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beings should not see. we have soldiers that come back. i like to call ate chemical injury that takes place because of the way their body reacts to some kind of event. >> and yet, you know, i know. that there still is an enormous stigma. let me put up something the president said this week. >> to anyone who is struggling, don't suffer in silence. it's not a sign of weakness to reach out for support. it's a sign of strength. your country needs you. we are here for you. we are here to hem you stand tall. don't give up. >> so president obama speaking to veterans earlier this week. who is here? how many behavioral experts do you have? how many people do you need? how many do you actually have? >> i don't know if we know how many we need? we have a force that is stressed
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after almost a decade of war. we're looking for new ways to give behavioral health. virtual. we literally bring up the net work, the internet, of doctors who can, in fact, provide a good, good look at the soldiers when they return. >> i've heard you have short fall of hundreds of people that can provide this kind of help. >> we do have a shortage. if you want to get at stigma, start at the brigade commander. so every soldier sees his leader going through the same checks that the soldier will go through. >> i want to have you listen to a young soldier on the battlefield. listen to this clip for a moment. >> can't get a better high. it's like crack, you know. sky dive, kayak, bunge rks jump. >> are you going back to the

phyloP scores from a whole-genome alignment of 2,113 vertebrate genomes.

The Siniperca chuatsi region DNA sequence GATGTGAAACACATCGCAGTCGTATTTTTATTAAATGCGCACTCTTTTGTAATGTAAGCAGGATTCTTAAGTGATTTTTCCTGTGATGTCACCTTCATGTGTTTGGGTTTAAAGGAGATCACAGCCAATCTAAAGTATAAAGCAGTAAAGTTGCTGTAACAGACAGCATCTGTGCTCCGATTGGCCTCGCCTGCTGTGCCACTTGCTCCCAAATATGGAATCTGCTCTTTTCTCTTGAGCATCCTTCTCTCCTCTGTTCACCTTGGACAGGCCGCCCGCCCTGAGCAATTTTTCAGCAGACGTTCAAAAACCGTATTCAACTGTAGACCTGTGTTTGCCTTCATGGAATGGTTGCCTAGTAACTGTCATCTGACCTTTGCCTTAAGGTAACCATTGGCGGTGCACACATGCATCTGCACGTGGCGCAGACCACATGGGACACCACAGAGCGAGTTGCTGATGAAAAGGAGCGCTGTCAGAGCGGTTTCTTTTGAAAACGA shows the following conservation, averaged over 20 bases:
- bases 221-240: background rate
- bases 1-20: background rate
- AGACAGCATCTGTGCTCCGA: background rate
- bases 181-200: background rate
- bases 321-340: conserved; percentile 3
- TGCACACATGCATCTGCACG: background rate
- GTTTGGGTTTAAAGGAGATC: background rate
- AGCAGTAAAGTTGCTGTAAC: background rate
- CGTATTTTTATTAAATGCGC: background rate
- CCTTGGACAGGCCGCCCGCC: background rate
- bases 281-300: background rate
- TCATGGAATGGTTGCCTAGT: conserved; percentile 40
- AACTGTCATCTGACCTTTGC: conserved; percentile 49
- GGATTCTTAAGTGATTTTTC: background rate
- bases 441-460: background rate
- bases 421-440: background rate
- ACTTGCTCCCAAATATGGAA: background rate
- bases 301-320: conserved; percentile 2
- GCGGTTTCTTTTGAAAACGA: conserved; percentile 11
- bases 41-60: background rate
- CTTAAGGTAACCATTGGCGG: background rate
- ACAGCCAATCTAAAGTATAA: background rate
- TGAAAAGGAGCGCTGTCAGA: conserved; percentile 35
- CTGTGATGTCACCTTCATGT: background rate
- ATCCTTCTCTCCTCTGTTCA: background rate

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civilian world? >> i have no idea. >> there it is. >> that's the kind of individual, that individual needs that help that we have to convince to get that help. we have to get leader ship. to be attuned to those kind of reactions. >> what can leadership say to young soldiers, young service men and women that find themselves at the fronted a have that reaction, that there's though bigger high. we cannot cope with civilian life once we come back? >> leaders need to lead. look for those signs. know they're soldiers. that pfc chiarelli has changed. >> it's not just suicides. it's crime, rape, adings, dependence. for instance, one of the statements in the report -- as we continue to wage war on several fronts, data would